The murals of Wat Reach Bo of Siem Reap (Cambodia)
(Copyright text and pictures)
Due to the size and complexity of Wat Bo murals I had to separate my presentation in two parts
Part 1 – Introduction and murals of the West and North walls.
Part 2 – Murals of East and South walls, conclusion and bibliography
We have seen in part 1 the cosmogonical part of the west wall, and on the North w all the adventures of Ravana’s youth. The Birth of Rama, Lakshmana and their brothers; (and of middle register (N.wall).
It was only on the top east wall that the story of Seta starts, followed by the marriage with Rama, and Rama exile. To the adventure in the forest, follows Ravana kidnapping Seta, then the efforts of Rama and Lakshmana to find her. With the adventures of Ravana in Lanka end what I have distinguished of part 1 .Now I will start Part 2q with the main events to liberate Seta, the conquering of Lanka, the terrible injuries of Lakshmana who finally manages to kill Indrajit, and ultimately the death of Ravana, with whixh wends the Ramayana and the mural paintings of Wat Bo.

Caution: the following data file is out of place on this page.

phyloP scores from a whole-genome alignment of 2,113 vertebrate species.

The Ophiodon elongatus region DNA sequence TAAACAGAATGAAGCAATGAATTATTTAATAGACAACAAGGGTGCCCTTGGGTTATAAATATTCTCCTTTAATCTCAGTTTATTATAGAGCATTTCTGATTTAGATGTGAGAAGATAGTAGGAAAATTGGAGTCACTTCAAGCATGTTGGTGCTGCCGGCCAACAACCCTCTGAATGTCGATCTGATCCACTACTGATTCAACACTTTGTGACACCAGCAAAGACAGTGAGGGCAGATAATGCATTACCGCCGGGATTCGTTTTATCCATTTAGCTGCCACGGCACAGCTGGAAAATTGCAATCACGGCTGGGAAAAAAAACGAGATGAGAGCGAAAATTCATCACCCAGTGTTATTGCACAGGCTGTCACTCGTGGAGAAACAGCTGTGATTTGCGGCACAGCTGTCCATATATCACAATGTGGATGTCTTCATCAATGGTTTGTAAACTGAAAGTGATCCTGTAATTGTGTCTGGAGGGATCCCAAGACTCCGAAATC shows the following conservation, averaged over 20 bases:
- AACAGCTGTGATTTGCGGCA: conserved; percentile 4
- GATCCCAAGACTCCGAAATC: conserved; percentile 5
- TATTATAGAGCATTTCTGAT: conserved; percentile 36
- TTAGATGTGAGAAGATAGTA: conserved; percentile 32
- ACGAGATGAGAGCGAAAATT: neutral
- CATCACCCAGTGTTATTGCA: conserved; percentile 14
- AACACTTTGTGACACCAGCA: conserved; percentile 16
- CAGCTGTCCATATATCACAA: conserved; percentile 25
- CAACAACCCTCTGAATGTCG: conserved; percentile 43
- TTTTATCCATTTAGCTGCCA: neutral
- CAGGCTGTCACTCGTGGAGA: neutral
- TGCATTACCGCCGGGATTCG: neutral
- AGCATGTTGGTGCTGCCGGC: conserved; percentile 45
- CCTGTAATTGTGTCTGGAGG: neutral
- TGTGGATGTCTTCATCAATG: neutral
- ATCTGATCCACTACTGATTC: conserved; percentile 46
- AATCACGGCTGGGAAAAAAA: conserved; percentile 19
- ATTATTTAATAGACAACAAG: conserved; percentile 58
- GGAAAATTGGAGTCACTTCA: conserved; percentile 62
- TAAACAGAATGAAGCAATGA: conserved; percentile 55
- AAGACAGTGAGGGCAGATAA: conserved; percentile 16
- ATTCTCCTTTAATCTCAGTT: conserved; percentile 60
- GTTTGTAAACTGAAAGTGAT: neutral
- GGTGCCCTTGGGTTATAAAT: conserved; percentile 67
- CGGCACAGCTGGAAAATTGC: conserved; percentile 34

Because a very complicated order of reading that characterize the decoding of Wat Bo, we have to start from
East wall, upper register
This register must to be read from left to right.
Fig.1.E - The long panel on the upper register of the east wall announces indirectly the birth of Sita, insofar we see Ravana consulting his brother Vibhisana on the meaning of the first words uttered by the just-born Sita, “Ruin to Rap” (left). Seated behind Ravana is Queen Mandodari, in a posture of lament. They decided to get rid of Sita; the baby girl was placed into a chest and a servant that threw itt into the waters (sea or river?). Immediately, four devatas, headed by Mani Mekkhala, protected and carried the chest to the shore, where it was discovered by Janaka, a king that had retired to a hermit’s life (right). In the Reamker, this rescue is called royal ploughing ceremony (Jacobs, 1.5-10).